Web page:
Youth exclusion is a form of social exclusion in which youth are situated at a social disadvantage in joining institutions and organizations in their societies. Youth exclusion is context specific, meaning that, for example, “applying the concept of social exclusion to the Middle Eastern and North African countries calls for analysis of what it means to be Egyptian, Moroccan, Iranian, or Syrian, to be a Muslim, an Arab, and so on”. It is also relational in that social exclusion contains two parties, the excluders and excluded. Pertaining to youth exclusion, the excluders are often older generations who may feel that they risk their position in society by providing greater access of services and institutions to youth. It is also multi-dimensional, including not only poverty but “with other forms of social disadvantage or group memberships that are related to economic outcomes.”
The costs of youth exclusion may be measured in terms of the costs of aggregate components, including factors like youth unemployment and teen pregnancy, or a single aspect, such as youth crime or drug use.
Regional youth exclusion
In the Middle East and North Africa (MENA), youth exclusion has several dimensions. As in other regions, youth unemployment is high, with a regional average of 25% unemployment among 15- to 24-year-olds, which reaches as high as 37% in Morocco and up to 73% in Syria. There is also a significant level of labor market segmentation related to economic restructuring and insider-outsider issues;
“Organized insiders with seniority benefit from rents – higher wages, better benefits, and greater tenure – by monopolizing jobs and restricting access to particular sectors. Outsiders, such as youth and new labor market entrants, suffer from longer unemployment durations, skill atrophy, and declining health, as well as the social dimensions of exclusion from work.”
Additionally, youth exclusion is exacerbated by gender, whether due to child-rearing needs and expectations, sex segregation, parental supervision, or other cultural or religious reasons. For example, compared to 63% of economically active 15- to 29-year-old males, only 22% of females from the same age group were economically active in Egypt in 2006.
As a result of youth unemployment, young people have a tendency of extending their education and delaying marriage and family formation. Like Europe, MENA has seen its youth delay leaving the home, getting married, and beginning families.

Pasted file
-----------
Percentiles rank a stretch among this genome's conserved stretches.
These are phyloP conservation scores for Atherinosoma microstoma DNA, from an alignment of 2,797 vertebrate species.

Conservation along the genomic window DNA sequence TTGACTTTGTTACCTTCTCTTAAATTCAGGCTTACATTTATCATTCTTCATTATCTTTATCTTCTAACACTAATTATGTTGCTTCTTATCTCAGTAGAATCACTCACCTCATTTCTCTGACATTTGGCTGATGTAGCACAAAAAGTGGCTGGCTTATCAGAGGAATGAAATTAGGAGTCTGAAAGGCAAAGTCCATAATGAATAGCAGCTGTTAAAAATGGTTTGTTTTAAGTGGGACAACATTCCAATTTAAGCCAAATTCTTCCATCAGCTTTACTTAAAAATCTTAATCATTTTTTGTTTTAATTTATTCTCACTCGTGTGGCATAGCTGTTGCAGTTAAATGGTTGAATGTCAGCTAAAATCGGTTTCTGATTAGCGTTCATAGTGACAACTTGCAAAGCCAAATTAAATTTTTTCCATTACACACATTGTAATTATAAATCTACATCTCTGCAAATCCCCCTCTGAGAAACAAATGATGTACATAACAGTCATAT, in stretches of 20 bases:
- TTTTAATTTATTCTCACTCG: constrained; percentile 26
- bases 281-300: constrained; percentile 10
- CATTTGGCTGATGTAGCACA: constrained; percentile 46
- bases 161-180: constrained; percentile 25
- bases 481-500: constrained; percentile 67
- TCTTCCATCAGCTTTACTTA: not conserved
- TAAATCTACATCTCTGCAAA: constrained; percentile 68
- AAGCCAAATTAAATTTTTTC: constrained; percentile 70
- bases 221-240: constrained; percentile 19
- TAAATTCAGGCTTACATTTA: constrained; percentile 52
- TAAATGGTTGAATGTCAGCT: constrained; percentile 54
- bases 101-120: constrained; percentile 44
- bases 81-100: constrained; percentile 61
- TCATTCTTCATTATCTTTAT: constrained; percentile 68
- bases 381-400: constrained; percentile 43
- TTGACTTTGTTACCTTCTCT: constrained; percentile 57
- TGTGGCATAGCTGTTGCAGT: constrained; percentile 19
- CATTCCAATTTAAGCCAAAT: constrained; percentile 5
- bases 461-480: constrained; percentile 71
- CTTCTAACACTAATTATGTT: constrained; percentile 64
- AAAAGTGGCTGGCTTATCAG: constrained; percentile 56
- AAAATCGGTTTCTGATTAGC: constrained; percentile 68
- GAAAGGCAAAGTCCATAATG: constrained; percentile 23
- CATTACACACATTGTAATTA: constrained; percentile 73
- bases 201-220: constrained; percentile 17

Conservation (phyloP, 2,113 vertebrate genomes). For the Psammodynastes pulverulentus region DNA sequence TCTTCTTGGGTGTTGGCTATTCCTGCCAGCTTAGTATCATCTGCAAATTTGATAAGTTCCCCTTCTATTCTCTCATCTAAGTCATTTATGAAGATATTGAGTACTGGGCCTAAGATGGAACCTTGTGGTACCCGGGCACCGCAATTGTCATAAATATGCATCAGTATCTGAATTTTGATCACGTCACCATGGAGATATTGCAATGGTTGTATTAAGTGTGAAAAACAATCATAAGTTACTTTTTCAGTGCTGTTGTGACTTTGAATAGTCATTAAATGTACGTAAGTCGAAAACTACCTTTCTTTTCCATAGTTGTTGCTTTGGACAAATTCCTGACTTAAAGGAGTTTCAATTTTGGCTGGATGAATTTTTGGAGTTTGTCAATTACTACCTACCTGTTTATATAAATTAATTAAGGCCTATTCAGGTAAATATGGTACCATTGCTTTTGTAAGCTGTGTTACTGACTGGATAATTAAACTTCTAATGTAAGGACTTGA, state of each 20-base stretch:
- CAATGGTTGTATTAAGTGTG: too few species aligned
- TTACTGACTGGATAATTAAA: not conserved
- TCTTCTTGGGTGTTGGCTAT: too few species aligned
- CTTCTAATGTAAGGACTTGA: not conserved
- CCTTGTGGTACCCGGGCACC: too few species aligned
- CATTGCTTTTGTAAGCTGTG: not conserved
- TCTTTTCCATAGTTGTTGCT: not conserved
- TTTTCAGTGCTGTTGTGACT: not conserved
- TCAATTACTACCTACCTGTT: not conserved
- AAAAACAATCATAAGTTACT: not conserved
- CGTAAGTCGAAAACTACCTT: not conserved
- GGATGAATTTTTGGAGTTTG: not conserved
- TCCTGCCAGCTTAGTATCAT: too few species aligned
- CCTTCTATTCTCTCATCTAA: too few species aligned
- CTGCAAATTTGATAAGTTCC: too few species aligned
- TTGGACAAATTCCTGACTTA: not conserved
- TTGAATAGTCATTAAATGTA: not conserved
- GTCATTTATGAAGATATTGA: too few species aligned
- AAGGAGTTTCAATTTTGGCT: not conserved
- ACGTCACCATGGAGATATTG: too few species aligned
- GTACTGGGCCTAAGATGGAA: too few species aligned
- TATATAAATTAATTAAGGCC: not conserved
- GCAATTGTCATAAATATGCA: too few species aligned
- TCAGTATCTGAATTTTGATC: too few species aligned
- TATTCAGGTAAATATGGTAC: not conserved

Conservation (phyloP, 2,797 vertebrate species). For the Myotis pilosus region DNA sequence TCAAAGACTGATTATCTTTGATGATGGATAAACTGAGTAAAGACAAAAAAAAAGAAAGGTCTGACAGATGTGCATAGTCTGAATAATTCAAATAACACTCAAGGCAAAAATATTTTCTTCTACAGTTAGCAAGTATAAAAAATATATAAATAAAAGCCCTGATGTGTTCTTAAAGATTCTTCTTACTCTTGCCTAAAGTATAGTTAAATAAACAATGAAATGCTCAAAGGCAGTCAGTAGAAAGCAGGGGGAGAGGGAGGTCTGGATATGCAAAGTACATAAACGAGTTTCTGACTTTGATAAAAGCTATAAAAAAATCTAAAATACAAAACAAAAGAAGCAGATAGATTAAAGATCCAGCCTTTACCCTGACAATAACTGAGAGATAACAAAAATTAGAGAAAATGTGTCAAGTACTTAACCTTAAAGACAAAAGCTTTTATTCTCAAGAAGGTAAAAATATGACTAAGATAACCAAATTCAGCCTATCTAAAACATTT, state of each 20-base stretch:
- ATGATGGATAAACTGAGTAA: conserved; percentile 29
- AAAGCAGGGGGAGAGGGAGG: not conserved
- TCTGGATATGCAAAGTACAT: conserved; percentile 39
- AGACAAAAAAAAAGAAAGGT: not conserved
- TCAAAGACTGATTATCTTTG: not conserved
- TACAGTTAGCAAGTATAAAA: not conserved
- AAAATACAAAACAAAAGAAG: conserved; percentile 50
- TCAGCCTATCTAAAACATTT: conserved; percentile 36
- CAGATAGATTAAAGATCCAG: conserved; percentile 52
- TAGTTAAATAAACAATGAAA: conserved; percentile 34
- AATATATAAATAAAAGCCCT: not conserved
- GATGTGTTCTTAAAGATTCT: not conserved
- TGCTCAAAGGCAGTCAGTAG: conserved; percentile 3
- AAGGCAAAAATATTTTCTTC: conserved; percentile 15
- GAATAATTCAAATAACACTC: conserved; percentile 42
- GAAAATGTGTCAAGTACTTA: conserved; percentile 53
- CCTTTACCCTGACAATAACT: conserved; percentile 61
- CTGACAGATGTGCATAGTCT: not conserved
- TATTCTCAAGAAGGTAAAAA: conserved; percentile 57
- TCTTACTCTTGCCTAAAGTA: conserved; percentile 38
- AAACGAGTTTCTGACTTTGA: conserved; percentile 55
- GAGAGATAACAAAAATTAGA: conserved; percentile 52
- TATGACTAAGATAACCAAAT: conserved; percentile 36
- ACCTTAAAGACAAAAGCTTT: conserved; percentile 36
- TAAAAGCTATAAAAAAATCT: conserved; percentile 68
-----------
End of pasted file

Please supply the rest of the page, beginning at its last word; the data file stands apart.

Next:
Consequences of youth exclusion in MENA have included young people entering waithood, a period during which they simply wait for their lives to begin, most notably by queuing for long periods of unemployment during which they live with parents and are financially unable to pursue marriage or home ownership. While delayed marriage is a trend seen in many societies, adaptations vary, such that it is normal in the United States and Europe for young unmarried couples to cohabitate while in MENA, such an arrangement is unacceptable. Instead, an increasing number of youths are engaging in nikah urfi, temporary marriages, which offer little security to the wife and any subsequent offspring. The psychological impact is also considerable, with unemployment leading to depression and social isolation, often with physical manifestations. There is considerable concern in the international community that these isolated youths are marketed to by extremist groups such as Al-Qaeda, who prey upon their sense of social exclusion and hopelessness.
- Silver, Hilary (2007). "Social Exclusion: Comparative Analysis of Europe and Middle East Youth". Middle East Youth Initiative Working Paper No. 1: 5–6. SSRN 1087432.
- Navtej Dhillon & Tarik Yousef, “Inclusion: Meeting the 100 Million Youth Challenge,” Middle East Youth Initiative, 2007
- Ragui Assaad & Ghada Barsoum, “Youth Exclusion in Egypt: In Search of Second Chances,” Middle East Youth Initiative Working Paper (September 2007)
- Diane Singerman, “The Economic Imperative of Marriage: Emerging Practices and Identities among Youth in the Middle East,” Middle East Youth Initiative Working Paper (September 2007)